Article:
Asthma Triggers

Asthma Triggers James Heilman

Understanding what triggers your child's asthma can take time. Asthma triggers may not be the same for each child and children often have more than one trigger. You may not always be able to avoid your child's asthma triggers but knowing what they are may assist you in taking steps to manage them. 

Colds and Flu

Common childhood respiratory viruses are the most common trigger for an acute asthma attack. As young children may experience between 6 - 10 respiratory viral infections every year, they are a very difficult trigger to avoid.

What you can do
  • Always be prepared by ensuring that your child has an updated asthma action plan for you to follow at the first sign of a runny nose or cold. If you don't have an asthma action plan ask your child's doctor for one.
  • Anyone with cold or flu symptoms are encouraged to cover their nose and mouth when coughing or sneezing, use tissues and dispose afterwards, wash their hands in soap and water thoroughly afterwards.
  • Current Australian Immunisation guidelines suggest a flu vaccination for children over 6 months of age who may be at risk of developing severe complications eg. children diagnosed with asthma, especially those identified as having persistent or severe asthma.

Air Environment

Changes in weather, for example going from low humidity to high humidity, changes in air temperature, and windy conditions can be a trigger for a child with asthma. Poor air quality (air pollution) can also be trigger. Often asthma may get worse during a change of season.

What you can do
  • Be aware of any predicted changes to the weather forecast.
  • Monitor the air quality index (AQI) through your local weather forecasts, by accessing the following website or by ringing 131 555.
  • The lower the index value the better the air quality. See AQI table below. If levels are high or there are changes in temperature especially during thunderstorms, and this is a trigger for your child, it is recommended they remain indoors with windows and doors closed.

There is currently lack of evidenced based research to support the use of humidifiers for children with asthma as being beneficial.

Inhaled Allergens

Everyday substances in the environment that cause an allergic reaction in some susceptible people are referred to as allergens. When inhaled (breathed in), these allergens can trigger asthma symptoms in a vast majority of children with asthma. Inhaled allergens include dust and dust mites, moulds, animal hair and dander (cat & dog), & pollens.

Not all children react to the same allergens, so it is important to identify the ones that may cause a reaction and avoid or reduce exposure to them. Your child's doctor can arrange a simple skin prick test to detect if your child has any allergies.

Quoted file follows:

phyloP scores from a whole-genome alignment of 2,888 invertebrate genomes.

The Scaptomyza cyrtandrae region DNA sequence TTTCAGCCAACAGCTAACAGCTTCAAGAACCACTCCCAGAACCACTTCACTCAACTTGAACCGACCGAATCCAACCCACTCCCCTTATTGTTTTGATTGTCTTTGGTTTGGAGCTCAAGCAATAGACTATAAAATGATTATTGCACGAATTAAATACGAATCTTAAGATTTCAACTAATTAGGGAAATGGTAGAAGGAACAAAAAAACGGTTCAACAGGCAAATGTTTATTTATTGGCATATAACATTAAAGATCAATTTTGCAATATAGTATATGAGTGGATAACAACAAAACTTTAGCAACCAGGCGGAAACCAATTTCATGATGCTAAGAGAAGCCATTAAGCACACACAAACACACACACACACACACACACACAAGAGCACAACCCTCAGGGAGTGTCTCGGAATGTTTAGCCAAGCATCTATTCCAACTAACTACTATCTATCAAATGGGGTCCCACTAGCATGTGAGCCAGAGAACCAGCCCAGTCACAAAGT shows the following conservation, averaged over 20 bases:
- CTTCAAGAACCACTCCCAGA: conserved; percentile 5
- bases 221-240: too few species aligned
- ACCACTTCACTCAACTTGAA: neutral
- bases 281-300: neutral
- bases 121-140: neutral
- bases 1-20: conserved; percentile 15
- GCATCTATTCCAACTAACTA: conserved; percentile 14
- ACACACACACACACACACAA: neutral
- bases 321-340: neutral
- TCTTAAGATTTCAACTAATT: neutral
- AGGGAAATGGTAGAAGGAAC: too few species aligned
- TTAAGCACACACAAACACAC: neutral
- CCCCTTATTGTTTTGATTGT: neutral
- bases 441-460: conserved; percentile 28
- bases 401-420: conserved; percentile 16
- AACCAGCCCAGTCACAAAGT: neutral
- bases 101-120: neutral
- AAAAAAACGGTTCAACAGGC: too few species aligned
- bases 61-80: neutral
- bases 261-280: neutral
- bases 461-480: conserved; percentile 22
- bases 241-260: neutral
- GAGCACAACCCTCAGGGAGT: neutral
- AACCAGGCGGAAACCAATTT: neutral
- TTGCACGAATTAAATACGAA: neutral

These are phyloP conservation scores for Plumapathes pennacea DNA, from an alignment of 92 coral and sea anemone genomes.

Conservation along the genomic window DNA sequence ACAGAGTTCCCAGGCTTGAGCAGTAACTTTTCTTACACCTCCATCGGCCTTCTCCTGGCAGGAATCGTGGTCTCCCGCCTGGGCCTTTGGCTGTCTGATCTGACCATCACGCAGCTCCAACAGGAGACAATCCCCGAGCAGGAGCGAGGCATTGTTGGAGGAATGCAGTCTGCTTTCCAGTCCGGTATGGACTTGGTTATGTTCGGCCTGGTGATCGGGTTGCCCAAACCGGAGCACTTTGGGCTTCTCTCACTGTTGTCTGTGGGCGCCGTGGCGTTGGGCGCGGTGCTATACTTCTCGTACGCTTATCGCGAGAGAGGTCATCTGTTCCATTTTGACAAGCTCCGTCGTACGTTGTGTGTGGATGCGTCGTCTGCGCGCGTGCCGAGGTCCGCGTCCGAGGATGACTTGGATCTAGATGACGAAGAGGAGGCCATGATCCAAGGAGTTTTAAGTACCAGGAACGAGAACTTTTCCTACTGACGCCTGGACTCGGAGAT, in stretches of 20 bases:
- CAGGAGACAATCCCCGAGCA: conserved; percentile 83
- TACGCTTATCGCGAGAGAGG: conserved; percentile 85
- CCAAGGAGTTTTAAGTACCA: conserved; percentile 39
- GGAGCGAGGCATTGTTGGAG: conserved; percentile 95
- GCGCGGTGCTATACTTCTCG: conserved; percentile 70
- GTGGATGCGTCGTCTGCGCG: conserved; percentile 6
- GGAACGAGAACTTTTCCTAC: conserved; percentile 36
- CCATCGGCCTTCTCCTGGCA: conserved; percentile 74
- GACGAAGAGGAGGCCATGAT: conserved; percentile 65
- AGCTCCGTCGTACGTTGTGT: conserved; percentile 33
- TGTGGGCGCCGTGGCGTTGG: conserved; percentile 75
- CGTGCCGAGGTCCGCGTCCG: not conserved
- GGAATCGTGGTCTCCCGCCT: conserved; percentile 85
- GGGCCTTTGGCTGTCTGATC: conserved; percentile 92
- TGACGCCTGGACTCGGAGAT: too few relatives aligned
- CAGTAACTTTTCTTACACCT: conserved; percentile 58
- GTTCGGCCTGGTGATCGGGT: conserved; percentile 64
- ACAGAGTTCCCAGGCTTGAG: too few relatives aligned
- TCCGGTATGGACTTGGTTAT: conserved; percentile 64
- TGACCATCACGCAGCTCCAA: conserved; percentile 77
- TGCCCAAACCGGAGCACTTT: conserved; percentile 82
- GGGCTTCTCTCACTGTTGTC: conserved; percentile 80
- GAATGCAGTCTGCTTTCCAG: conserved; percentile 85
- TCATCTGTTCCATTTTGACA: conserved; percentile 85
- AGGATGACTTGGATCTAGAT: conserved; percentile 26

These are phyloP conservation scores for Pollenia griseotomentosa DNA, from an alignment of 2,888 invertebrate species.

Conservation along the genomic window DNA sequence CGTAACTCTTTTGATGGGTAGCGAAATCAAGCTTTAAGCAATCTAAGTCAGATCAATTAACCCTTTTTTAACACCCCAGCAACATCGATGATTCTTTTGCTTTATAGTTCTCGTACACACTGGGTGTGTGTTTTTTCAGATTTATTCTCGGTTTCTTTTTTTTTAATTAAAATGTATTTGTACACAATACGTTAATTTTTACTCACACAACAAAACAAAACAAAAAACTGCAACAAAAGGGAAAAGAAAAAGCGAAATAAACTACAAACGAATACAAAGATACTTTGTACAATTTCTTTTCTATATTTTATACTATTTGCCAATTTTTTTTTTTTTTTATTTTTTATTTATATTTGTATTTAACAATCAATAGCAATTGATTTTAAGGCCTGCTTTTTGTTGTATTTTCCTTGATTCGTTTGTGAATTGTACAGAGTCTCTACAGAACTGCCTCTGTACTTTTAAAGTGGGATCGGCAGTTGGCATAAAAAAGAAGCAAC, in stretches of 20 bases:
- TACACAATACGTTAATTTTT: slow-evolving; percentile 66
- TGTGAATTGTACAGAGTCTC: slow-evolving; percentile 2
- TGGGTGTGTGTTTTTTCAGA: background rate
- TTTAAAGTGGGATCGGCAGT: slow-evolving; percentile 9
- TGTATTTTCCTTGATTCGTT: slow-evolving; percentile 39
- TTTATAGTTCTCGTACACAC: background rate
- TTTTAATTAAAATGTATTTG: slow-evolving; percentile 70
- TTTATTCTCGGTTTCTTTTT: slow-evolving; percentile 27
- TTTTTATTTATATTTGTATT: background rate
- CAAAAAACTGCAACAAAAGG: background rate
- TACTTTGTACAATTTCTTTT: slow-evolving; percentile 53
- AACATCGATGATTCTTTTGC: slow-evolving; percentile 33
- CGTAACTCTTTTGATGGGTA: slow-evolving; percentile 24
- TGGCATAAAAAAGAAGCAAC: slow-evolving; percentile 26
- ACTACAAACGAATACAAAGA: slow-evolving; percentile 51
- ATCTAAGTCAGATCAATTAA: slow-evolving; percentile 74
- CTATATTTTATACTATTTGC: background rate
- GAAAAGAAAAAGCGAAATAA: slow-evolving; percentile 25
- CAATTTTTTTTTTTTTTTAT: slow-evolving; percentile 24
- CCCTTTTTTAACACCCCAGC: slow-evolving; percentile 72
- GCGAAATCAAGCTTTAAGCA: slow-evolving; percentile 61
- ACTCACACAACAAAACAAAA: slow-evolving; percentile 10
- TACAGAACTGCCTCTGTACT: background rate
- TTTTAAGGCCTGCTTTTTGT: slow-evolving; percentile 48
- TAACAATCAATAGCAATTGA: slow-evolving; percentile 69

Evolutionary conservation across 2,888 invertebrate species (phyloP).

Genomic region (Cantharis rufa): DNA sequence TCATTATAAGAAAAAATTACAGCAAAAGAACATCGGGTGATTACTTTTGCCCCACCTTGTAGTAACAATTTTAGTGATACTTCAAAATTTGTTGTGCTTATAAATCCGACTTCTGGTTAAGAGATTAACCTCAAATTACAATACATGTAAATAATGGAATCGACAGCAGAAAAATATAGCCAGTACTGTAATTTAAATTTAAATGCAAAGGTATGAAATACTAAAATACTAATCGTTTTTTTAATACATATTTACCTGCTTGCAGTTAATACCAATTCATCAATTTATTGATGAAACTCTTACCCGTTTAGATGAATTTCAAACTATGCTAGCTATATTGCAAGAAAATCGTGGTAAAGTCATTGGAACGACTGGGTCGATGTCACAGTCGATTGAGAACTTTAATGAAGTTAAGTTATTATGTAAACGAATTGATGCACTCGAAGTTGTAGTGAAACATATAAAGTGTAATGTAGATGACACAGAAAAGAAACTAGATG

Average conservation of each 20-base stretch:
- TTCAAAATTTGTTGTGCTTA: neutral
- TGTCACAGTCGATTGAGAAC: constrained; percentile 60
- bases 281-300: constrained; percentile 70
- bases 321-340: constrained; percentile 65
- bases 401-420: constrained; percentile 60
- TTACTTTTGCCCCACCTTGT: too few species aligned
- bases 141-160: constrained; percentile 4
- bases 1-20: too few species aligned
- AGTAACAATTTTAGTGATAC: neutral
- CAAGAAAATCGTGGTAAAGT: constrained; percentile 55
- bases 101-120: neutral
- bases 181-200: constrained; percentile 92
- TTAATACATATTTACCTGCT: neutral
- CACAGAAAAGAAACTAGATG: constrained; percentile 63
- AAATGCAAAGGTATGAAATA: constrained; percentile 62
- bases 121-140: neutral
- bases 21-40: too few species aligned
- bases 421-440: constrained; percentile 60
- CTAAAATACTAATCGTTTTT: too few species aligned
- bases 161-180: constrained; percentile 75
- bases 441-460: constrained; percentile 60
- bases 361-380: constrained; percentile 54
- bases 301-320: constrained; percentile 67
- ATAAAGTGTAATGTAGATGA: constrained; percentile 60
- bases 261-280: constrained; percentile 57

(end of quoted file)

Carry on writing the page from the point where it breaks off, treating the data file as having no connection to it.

What you can do

Dust mites

  • Use a dust mite resistant cover, for mattresses, pillows and quilts (available from pharmacies). These should be washed every 2 months along with soft toys and furnishings. Feather bedding is preferable to sheepskin or woollen underlays.
  • Shake and air pillows and quilts in the sun weekly and wash sheets and pillowcases weekly. Washing at usual water temperature will remove more than 95% of allergens but this does not kill the dust mites so regular washing is required.
  • Vacuum carpets and soft furnishings weekly. The child should avoid re-entering the room for approximately 20 minutes after the vacuuming. If possible, reduce clutter from the bed and bedroom by removing soft toys and soft furnishings.


Wipe hard surfaces, including hard floors, with a damp or electrostatic cloth weekly rather than dusting, sweeping, or vacuuming.


  • Reduce humidity by having a dry, well-ventilated house with adequate natural insulation. Dehumidifiers have not been shown to be of any benefit in controlling asthma.
  • Remove visible mould, clean refrigerator drip trays regularly, keep air conditioning units clean, remove indoor plants, and avoid working with garden compost and mulch.
  • On cold days try to keep the inside temperature at least 5°C higher than the outside temperature and provide continuous low level dry heat. Continuous, even heating will allow warmth to penetrate walls and ceilings.

Cats, dogs and other pets

Where possible keep pets out of the house, or if not possible, keep them out of the bedroom and living areas. Where possible, wash pets and vacuum carpets weekly.


Find out which grasses and plants in your area have wind-borne pollens and where possible try to avoid them. Encourage your child to remain indoors during windy, high pollen count days and after thunderstorms. Also avoid outdoor activities where there is high exposure to pollen e.g. mowing of lawn.


Anxiety, stress, distress and laughing can be asthma triggers.

What can you do

Provide reassurance and relaxation for your child.

Exercise and Play